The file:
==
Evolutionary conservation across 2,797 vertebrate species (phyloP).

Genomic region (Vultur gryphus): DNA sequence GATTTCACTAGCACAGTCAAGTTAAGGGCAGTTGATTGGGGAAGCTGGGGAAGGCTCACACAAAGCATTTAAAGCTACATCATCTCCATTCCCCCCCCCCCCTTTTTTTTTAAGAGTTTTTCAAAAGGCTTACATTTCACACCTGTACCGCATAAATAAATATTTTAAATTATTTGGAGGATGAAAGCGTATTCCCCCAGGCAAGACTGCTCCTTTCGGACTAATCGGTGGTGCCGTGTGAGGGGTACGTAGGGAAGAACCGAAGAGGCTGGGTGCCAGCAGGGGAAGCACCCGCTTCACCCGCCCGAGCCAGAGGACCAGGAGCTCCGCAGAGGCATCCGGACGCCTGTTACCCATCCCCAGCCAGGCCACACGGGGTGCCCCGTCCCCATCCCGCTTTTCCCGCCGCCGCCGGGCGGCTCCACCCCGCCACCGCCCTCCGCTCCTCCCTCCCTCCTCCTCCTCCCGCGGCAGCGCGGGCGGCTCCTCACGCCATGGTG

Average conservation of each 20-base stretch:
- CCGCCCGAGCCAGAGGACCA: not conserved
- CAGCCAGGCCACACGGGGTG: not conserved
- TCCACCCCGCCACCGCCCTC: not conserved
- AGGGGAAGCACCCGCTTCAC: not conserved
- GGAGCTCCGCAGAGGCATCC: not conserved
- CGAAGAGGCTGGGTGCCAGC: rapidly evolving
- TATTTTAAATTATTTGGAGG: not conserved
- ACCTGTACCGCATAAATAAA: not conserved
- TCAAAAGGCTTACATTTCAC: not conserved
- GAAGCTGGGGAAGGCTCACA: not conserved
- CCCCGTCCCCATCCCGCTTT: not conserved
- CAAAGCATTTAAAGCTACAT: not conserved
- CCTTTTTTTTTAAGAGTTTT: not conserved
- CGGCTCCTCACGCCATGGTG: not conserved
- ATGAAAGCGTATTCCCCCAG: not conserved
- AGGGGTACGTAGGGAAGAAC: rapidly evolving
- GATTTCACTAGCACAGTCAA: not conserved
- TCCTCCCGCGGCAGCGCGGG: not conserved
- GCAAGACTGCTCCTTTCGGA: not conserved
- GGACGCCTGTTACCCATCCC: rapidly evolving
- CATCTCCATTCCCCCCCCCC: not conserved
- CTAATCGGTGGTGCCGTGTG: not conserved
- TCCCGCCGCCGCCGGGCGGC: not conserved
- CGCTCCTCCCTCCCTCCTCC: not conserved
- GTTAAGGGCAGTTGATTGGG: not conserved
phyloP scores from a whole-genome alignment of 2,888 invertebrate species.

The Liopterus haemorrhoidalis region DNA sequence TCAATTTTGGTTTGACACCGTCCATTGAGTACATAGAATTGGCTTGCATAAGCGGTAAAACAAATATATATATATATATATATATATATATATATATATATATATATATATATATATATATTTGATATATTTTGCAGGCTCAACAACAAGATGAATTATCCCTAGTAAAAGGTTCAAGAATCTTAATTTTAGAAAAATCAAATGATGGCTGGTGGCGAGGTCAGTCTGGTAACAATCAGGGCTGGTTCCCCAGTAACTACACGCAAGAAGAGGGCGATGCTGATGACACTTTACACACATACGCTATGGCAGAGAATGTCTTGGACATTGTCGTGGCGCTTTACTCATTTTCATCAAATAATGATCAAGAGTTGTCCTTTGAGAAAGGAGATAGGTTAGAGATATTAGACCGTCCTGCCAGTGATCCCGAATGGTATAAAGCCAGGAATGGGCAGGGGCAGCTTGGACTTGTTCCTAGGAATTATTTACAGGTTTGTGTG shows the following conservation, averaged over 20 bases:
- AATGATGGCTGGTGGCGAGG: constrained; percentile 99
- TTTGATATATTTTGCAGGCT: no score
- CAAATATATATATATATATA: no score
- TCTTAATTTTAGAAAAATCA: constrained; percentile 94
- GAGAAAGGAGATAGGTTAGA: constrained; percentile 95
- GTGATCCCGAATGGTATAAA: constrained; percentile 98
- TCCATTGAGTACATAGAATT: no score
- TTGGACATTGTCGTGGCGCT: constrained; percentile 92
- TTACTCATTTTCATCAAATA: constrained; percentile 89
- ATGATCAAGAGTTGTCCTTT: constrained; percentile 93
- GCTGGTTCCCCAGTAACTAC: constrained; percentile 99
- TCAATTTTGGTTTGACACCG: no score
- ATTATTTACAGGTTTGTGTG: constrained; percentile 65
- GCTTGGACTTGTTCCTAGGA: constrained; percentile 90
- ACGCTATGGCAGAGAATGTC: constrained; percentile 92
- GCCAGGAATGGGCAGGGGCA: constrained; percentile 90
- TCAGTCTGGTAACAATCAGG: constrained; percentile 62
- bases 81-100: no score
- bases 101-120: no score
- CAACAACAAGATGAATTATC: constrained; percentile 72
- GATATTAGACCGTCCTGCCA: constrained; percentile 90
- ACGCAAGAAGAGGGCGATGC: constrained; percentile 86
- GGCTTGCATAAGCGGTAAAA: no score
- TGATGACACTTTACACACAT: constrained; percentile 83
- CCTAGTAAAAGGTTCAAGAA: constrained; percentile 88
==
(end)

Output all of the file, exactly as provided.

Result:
Evolutionary conservation across 2,797 vertebrate species (phyloP).

Genomic region (Vultur gryphus): DNA sequence GATTTCACTAGCACAGTCAAGTTAAGGGCAGTTGATTGGGGAAGCTGGGGAAGGCTCACACAAAGCATTTAAAGCTACATCATCTCCATTCCCCCCCCCCCCTTTTTTTTTAAGAGTTTTTCAAAAGGCTTACATTTCACACCTGTACCGCATAAATAAATATTTTAAATTATTTGGAGGATGAAAGCGTATTCCCCCAGGCAAGACTGCTCCTTTCGGACTAATCGGTGGTGCCGTGTGAGGGGTACGTAGGGAAGAACCGAAGAGGCTGGGTGCCAGCAGGGGAAGCACCCGCTTCACCCGCCCGAGCCAGAGGACCAGGAGCTCCGCAGAGGCATCCGGACGCCTGTTACCCATCCCCAGCCAGGCCACACGGGGTGCCCCGTCCCCATCCCGCTTTTCCCGCCGCCGCCGGGCGGCTCCACCCCGCCACCGCCCTCCGCTCCTCCCTCCCTCCTCCTCCTCCCGCGGCAGCGCGGGCGGCTCCTCACGCCATGGTG

Average conservation of each 20-base stretch:
- CCGCCCGAGCCAGAGGACCA: not conserved
- CAGCCAGGCCACACGGGGTG: not conserved
- TCCACCCCGCCACCGCCCTC: not conserved
- AGGGGAAGCACCCGCTTCAC: not conserved
- GGAGCTCCGCAGAGGCATCC: not conserved
- CGAAGAGGCTGGGTGCCAGC: rapidly evolving
- TATTTTAAATTATTTGGAGG: not conserved
- ACCTGTACCGCATAAATAAA: not conserved
- TCAAAAGGCTTACATTTCAC: not conserved
- GAAGCTGGGGAAGGCTCACA: not conserved
- CCCCGTCCCCATCCCGCTTT: not conserved
- CAAAGCATTTAAAGCTACAT: not conserved
- CCTTTTTTTTTAAGAGTTTT: not conserved
- CGGCTCCTCACGCCATGGTG: not conserved
- ATGAAAGCGTATTCCCCCAG: not conserved
- AGGGGTACGTAGGGAAGAAC: rapidly evolving
- GATTTCACTAGCACAGTCAA: not conserved
- TCCTCCCGCGGCAGCGCGGG: not conserved
- GCAAGACTGCTCCTTTCGGA: not conserved
- GGACGCCTGTTACCCATCCC: rapidly evolving
- CATCTCCATTCCCCCCCCCC: not conserved
- CTAATCGGTGGTGCCGTGTG: not conserved
- TCCCGCCGCCGCCGGGCGGC: not conserved
- CGCTCCTCCCTCCCTCCTCC: not conserved
- GTTAAGGGCAGTTGATTGGG: not conserved
phyloP scores from a whole-genome alignment of 2,888 invertebrate species.

The Liopterus haemorrhoidalis region DNA sequence TCAATTTTGGTTTGACACCGTCCATTGAGTACATAGAATTGGCTTGCATAAGCGGTAAAACAAATATATATATATATATATATATATATATATATATATATATATATATATATATATATATTTGATATATTTTGCAGGCTCAACAACAAGATGAATTATCCCTAGTAAAAGGTTCAAGAATCTTAATTTTAGAAAAATCAAATGATGGCTGGTGGCGAGGTCAGTCTGGTAACAATCAGGGCTGGTTCCCCAGTAACTACACGCAAGAAGAGGGCGATGCTGATGACACTTTACACACATACGCTATGGCAGAGAATGTCTTGGACATTGTCGTGGCGCTTTACTCATTTTCATCAAATAATGATCAAGAGTTGTCCTTTGAGAAAGGAGATAGGTTAGAGATATTAGACCGTCCTGCCAGTGATCCCGAATGGTATAAAGCCAGGAATGGGCAGGGGCAGCTTGGACTTGTTCCTAGGAATTATTTACAGGTTTGTGTG shows the following conservation, averaged over 20 bases:
- AATGATGGCTGGTGGCGAGG: constrained; percentile 99
- TTTGATATATTTTGCAGGCT: no score
- CAAATATATATATATATATA: no score
- TCTTAATTTTAGAAAAATCA: constrained; percentile 94
- GAGAAAGGAGATAGGTTAGA: constrained; percentile 95
- GTGATCCCGAATGGTATAAA: constrained; percentile 98
- TCCATTGAGTACATAGAATT: no score
- TTGGACATTGTCGTGGCGCT: constrained; percentile 92
- TTACTCATTTTCATCAAATA: constrained; percentile 89
- ATGATCAAGAGTTGTCCTTT: constrained; percentile 93
- GCTGGTTCCCCAGTAACTAC: constrained; percentile 99
- TCAATTTTGGTTTGACACCG: no score
- ATTATTTACAGGTTTGTGTG: constrained; percentile 65
- GCTTGGACTTGTTCCTAGGA: constrained; percentile 90
- ACGCTATGGCAGAGAATGTC: constrained; percentile 92
- GCCAGGAATGGGCAGGGGCA: constrained; percentile 90
- TCAGTCTGGTAACAATCAGG: constrained; percentile 62
- bases 81-100: no score
- bases 101-120: no score
- CAACAACAAGATGAATTATC: constrained; percentile 72
- GATATTAGACCGTCCTGCCA: constrained; percentile 90
- ACGCAAGAAGAGGGCGATGC: constrained; percentile 86
- GGCTTGCATAAGCGGTAAAA: no score
- TGATGACACTTTACACACAT: constrained; percentile 83
- CCTAGTAAAAGGTTCAAGAA: constrained; percentile 88